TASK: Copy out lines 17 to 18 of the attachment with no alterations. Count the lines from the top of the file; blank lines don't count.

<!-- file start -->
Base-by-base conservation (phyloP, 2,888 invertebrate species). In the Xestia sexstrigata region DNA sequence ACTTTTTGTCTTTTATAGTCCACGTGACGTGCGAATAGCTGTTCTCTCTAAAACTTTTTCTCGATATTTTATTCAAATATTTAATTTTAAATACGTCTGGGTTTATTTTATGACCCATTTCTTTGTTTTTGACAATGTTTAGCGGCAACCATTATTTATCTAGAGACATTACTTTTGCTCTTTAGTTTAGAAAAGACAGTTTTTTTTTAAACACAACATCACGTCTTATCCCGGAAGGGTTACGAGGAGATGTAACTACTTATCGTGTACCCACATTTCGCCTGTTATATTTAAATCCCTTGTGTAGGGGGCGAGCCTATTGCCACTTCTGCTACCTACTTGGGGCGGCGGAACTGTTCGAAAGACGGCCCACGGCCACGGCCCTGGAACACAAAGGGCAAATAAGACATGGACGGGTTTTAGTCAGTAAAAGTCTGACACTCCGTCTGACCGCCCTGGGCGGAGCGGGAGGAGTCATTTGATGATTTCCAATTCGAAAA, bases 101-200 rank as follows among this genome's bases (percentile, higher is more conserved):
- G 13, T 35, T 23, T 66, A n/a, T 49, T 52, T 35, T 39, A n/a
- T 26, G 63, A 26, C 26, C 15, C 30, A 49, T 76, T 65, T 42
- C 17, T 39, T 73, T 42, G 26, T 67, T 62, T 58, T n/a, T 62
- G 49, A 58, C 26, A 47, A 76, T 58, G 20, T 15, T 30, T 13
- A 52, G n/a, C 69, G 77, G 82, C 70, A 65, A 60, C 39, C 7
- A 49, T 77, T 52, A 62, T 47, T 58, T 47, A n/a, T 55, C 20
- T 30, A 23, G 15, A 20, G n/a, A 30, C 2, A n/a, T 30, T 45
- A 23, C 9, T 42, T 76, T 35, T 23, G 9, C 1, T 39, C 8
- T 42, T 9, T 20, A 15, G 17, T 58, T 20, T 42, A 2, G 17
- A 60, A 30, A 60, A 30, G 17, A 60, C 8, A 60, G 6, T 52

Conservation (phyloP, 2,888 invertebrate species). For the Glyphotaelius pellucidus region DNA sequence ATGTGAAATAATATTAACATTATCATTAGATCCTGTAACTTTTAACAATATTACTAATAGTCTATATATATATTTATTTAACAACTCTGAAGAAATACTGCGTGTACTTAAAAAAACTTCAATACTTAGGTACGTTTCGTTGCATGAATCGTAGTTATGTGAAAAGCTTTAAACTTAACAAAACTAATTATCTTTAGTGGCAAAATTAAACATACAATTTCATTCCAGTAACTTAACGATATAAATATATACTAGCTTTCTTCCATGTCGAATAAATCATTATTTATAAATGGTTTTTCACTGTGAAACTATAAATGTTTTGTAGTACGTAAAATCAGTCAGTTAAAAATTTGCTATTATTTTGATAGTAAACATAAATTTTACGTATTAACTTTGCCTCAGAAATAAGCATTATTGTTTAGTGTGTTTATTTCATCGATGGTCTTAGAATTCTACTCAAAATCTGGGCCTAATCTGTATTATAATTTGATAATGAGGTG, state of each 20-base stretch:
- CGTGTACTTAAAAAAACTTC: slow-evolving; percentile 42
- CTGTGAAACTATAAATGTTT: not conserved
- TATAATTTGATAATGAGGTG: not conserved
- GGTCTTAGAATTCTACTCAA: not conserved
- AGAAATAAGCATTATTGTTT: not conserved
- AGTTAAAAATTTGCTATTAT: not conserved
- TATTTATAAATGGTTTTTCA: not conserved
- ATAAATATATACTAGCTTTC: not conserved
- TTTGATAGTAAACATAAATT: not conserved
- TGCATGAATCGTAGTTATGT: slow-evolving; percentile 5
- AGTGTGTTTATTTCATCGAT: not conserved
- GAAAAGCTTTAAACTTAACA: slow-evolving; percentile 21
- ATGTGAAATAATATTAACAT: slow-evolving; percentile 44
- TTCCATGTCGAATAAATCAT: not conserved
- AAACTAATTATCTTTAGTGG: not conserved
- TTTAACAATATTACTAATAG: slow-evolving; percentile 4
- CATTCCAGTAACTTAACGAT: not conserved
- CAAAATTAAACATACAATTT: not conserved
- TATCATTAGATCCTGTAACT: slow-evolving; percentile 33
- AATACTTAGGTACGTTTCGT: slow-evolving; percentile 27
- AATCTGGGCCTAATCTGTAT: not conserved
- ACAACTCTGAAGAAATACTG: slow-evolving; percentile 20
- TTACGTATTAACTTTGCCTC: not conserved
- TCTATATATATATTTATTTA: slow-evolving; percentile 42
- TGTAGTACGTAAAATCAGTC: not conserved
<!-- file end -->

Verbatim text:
- AGAAATAAGCATTATTGTTT: not conserved
- AGTTAAAAATTTGCTATTAT: not conserved